Despite the positive progress, the company says that there are some countries and technologies, which are being affected by the challenging economic conditions, consequently "leaving the renewable energy market in an overall state of flux".
For instance, merger and acquisition (M&A) activity was said to be "limited" at the end of last year, due to the fact many industry stakeholders are being cautious about the instability of the global financial market.
However, in terms of solar M&A activity, UK-based Terra Firma Investments acquired Italian PV company ReteRennovabile from the grid operator, Terna, for an estimated 670 million. With ReteRennovabile, Terra Firma hopes to grow its solar portfolio in Italy.
Furthermore, Intevac has bought California-based solar module design firm, Solar Implant Technologies, for an undisclosed sum. It is reportedly looking to commercialize Solar Implants methods for cell manufacturing. Its methods are said to improve conversion efficiency and reduce manufacturing costs.
According to Ernst & Young, there are concerns that both Chinas wind and solar supply chains may be "unevenly balanced and unable to support the rapid growth experienced ( ) in the past year."
Citing CCID Consultings October report, the company says that polysilicon production is below the required capacity and is "over-reliant" on imports. It adds that 95 percent of solar batteries produced in the middle stage of the supply chain are exported. Meanwhile, it states: "Production of PV components at the lower end of the supply chain is challenged by over-capacity and lower profit margins, due to insufficient investment and low technical content."
However, it goes on to say that shares in Chinese solar power companies temporarily soared in December after the government announced that it will introduce subsidies, which will reportedly account for half of the bidding contract prices for key solar equipment.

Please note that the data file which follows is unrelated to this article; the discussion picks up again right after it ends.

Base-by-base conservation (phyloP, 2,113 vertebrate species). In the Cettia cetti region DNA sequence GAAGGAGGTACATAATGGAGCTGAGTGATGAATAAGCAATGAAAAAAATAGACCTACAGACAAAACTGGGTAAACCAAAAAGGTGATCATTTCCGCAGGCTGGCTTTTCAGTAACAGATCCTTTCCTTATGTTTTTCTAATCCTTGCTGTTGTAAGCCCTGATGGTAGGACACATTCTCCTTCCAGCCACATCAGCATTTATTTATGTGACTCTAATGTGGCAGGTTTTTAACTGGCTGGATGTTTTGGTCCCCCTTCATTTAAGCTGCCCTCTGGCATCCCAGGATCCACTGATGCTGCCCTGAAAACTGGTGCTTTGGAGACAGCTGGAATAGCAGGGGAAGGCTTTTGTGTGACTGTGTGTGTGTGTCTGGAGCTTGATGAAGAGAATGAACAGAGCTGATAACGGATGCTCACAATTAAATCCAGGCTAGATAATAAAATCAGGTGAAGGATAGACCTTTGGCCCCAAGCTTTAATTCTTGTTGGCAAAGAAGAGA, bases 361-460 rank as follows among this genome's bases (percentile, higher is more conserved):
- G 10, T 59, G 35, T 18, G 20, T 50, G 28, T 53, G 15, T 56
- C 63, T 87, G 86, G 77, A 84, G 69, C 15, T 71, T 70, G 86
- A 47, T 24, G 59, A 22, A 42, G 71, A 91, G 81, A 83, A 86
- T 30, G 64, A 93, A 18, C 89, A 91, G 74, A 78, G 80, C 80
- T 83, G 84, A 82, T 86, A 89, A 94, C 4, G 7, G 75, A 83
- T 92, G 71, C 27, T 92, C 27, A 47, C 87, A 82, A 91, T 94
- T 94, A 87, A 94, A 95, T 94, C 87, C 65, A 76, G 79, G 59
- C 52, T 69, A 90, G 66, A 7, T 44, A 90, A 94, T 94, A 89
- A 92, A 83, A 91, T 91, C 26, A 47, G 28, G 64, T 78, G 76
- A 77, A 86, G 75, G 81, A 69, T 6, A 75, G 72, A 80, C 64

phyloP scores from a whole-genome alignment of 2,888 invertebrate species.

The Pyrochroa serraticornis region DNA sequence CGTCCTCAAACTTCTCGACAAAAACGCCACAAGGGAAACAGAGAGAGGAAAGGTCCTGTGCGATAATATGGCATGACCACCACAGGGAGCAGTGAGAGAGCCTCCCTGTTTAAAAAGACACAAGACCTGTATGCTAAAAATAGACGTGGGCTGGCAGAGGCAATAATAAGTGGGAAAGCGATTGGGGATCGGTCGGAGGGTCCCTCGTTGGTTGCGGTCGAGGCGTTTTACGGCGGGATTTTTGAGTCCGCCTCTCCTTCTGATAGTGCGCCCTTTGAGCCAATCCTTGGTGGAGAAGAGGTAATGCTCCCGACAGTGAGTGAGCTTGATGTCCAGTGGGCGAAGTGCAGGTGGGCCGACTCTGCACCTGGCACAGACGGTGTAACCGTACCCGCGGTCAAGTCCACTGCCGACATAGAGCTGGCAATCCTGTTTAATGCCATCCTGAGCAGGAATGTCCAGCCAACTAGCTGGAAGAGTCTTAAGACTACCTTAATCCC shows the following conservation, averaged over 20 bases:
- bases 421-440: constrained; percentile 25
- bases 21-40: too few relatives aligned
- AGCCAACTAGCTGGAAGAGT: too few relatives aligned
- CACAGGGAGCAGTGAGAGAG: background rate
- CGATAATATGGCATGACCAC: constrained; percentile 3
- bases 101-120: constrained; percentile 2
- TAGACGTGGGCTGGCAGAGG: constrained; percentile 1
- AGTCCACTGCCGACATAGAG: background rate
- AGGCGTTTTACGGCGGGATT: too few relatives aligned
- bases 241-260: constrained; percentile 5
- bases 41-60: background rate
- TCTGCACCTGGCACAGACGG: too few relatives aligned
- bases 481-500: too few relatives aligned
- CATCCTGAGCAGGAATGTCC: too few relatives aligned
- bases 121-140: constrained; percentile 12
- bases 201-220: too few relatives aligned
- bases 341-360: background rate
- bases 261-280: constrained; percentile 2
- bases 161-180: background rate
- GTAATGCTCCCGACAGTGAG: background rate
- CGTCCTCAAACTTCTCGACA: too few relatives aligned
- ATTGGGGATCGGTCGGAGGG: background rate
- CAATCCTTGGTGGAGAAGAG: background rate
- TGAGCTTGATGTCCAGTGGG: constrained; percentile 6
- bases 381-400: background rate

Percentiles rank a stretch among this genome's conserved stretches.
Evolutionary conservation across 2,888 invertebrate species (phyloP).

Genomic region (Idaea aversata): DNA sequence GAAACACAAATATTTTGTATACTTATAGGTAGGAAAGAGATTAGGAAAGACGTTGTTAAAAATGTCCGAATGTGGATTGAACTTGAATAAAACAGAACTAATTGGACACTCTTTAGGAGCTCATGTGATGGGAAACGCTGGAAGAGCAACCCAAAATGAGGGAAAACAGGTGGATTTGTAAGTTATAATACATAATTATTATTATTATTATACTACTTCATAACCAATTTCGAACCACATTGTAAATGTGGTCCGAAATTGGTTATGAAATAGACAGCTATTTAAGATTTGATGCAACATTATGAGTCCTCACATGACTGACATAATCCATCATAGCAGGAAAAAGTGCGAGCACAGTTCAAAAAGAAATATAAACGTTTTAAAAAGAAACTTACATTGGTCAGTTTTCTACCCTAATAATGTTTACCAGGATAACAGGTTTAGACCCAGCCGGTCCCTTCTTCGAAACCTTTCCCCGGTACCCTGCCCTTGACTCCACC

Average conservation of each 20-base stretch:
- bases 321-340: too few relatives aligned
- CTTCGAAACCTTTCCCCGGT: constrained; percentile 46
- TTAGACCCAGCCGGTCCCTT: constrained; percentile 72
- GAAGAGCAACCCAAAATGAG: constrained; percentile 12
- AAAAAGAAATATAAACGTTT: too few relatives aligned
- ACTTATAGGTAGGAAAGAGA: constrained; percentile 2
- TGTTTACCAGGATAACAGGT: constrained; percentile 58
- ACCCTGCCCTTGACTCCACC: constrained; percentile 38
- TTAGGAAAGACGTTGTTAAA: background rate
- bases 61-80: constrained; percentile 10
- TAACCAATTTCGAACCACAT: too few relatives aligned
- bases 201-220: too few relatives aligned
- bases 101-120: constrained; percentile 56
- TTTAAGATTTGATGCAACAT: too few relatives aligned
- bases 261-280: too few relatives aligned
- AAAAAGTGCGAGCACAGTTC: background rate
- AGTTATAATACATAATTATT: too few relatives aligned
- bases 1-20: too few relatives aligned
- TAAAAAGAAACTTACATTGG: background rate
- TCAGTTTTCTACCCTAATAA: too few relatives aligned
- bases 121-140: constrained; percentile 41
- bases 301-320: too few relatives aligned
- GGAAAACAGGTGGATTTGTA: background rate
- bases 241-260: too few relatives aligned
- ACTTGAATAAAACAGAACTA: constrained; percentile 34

Overall, China is expected to have an installed capacity of 20 gigawatts of solar power by 2020, compared with 600 megawatts at the end of 2010. The government has also said it will create 13 industry zones for demonstrations of solar energy application, in a bid to facilitate deployment of solar energy at the scale required to meet this target.
Ernst & Young additionally makes reference to Suntech’s joint venture with two state-owned companies to develop a 1.2 GW solar farm in Jiangsu province. It says that Suntech will invest USD$60 million for a 40 percent stake in the project. The first 600 MW is expected to be completed by mid-2011.
The company praised the decision made by the U.S. Government to extend the 1603 Treasury Grant Program through to the end of 2011. It says this is a "sign that the U.S. Administration is prepared to take necessary steps to boost renewable energy development, even if it does come at the eleventh hour." However, it says there is lingering long-term uncertainty.
Citing Germanys recent feed-in tariff reductions, Ernst & Young says that the cuts come as a result of exponential growth in the PV industry in the past year, "with component costs having fallen disproportionately to the tariff levels". It adds that solar power currently contributes nine percent of the electricity which falls under the German Renewable Energy Act (EEG), although it accounts for 40 percent of the costs of the EEG. As a result, it believes that further reductions are expected to be implemented in the new EEG in 2012.
Ernst & Young believes the UK PV sector is continuing to gather pace. It adds that the announcement by the Department of Energy and Climate Change over the early FIT review should help to provide more certainty to the investment community, after its original announcement last November, which stated it was considering a tariff reduction for large-scale PV projects.
It goes on to say that the high number of renewable projects with a signed connection agreement with the transmission network operator is a positive sign that the country will meet its EU 2020 renewable energy target. However, it states that a complex planning system appears to have led to the UK missing its 2010 target of 10 percent: it produced just 6.7 percent of electricity from renewable energy sources.